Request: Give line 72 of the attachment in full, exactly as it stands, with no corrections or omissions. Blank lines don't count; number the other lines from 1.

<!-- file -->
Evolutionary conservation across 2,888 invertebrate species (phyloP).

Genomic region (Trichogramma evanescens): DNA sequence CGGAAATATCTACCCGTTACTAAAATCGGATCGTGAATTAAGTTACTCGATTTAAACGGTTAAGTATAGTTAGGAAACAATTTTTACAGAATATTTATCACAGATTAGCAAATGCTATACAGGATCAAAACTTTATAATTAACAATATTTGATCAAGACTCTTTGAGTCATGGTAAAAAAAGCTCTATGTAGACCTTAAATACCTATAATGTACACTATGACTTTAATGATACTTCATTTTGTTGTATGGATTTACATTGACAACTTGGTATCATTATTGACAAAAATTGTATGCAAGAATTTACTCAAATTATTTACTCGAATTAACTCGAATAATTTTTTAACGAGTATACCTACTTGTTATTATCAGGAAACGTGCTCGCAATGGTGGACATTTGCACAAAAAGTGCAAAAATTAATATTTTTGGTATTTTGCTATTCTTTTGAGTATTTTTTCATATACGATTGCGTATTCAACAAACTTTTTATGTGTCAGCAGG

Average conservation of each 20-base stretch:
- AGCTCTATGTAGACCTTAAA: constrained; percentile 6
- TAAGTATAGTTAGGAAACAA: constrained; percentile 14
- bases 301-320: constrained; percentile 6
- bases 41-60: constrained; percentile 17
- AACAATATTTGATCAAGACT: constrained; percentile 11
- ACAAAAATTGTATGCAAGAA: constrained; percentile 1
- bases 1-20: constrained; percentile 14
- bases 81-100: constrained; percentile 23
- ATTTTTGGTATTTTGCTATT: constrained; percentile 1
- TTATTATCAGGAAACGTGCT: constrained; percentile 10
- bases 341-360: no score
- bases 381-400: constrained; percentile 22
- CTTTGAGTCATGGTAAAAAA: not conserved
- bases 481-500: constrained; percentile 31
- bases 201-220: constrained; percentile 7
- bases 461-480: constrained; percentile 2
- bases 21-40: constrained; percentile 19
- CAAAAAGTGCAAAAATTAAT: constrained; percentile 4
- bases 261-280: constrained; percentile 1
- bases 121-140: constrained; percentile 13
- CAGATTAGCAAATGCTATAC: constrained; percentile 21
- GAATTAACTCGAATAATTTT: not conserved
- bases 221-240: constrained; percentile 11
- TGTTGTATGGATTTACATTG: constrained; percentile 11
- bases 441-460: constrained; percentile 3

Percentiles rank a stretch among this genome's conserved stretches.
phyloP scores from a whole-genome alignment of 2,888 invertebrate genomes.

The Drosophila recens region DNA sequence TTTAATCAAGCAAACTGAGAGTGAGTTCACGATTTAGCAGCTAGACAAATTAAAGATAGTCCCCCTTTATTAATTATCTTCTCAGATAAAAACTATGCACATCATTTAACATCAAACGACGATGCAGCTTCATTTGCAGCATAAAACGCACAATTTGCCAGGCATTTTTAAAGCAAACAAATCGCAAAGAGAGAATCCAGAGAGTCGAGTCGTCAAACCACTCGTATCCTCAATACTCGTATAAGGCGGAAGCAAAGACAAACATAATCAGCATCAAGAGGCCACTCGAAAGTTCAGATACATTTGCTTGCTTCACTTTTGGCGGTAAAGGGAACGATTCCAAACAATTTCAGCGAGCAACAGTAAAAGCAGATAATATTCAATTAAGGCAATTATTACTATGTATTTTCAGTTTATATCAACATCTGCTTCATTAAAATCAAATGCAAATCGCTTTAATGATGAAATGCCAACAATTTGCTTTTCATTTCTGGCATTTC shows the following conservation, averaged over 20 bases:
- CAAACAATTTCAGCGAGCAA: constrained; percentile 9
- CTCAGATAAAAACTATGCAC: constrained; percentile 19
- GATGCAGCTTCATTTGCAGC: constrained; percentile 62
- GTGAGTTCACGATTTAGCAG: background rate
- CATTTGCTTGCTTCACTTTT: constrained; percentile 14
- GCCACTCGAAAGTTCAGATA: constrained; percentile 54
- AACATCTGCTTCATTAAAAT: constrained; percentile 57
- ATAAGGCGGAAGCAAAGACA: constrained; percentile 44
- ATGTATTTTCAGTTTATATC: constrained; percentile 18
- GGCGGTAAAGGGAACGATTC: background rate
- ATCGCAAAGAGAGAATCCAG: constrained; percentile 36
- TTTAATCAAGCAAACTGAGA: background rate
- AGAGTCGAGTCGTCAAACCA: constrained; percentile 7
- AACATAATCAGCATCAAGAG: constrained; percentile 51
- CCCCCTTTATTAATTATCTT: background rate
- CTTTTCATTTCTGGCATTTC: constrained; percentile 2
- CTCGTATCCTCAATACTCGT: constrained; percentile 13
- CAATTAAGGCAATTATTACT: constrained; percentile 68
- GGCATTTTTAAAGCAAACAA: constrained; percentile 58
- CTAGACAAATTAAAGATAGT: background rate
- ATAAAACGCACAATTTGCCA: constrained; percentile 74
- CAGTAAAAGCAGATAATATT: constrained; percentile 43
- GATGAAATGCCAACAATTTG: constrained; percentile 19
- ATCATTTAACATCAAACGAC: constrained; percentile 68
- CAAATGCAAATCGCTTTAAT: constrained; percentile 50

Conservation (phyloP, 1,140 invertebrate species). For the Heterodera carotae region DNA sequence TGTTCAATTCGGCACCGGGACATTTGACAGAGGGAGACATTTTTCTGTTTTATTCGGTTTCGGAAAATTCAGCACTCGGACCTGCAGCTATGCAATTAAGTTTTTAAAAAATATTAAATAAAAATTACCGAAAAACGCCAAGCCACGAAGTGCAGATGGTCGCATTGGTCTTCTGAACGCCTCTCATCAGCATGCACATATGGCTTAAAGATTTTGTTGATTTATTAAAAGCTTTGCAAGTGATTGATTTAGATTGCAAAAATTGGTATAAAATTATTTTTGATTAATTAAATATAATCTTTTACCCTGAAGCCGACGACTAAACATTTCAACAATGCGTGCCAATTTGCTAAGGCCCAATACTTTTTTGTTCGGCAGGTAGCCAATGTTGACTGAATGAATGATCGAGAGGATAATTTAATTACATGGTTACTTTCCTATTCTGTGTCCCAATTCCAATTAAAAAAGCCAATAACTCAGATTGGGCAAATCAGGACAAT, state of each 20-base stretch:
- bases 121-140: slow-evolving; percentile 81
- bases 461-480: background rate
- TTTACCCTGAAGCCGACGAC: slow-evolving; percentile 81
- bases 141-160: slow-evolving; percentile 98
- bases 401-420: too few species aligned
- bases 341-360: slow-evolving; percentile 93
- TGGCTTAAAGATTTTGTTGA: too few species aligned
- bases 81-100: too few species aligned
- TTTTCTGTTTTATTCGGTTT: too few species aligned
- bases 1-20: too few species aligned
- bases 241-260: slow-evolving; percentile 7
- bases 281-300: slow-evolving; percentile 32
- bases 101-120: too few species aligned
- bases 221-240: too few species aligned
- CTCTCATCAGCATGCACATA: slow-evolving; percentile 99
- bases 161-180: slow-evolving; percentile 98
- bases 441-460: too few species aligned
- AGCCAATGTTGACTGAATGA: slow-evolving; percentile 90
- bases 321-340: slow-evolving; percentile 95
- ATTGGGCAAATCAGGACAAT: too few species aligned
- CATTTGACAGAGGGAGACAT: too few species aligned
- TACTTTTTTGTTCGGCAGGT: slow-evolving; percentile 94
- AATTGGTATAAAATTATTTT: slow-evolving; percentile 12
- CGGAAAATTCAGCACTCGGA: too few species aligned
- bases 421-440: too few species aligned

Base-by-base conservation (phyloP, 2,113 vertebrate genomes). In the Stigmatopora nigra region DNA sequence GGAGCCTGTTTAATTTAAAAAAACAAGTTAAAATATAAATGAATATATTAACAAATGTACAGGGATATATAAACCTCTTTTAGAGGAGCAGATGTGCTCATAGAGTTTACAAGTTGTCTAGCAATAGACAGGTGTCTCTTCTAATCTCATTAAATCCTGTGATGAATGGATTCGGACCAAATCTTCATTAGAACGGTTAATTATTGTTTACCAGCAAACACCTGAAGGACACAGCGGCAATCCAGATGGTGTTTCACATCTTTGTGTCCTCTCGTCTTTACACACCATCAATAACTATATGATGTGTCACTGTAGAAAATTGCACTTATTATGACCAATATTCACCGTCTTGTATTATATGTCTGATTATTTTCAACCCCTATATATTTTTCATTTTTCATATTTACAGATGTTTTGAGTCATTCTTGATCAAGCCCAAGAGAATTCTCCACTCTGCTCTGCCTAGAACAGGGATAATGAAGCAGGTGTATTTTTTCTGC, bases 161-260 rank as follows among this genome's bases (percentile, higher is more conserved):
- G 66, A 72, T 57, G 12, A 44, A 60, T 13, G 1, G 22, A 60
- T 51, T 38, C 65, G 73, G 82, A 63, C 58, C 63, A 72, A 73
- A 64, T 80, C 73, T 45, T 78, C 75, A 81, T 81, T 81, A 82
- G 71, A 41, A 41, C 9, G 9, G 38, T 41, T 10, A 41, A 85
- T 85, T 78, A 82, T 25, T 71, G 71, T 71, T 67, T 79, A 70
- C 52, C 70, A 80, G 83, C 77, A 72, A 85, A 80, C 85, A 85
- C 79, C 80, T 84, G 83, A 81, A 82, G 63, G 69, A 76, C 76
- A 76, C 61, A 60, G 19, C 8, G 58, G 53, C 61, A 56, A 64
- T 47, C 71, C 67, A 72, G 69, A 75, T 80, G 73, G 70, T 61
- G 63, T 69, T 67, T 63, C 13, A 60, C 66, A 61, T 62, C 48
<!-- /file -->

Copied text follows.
- CTCTCATCAGCATGCACATA: slow-evolving; percentile 99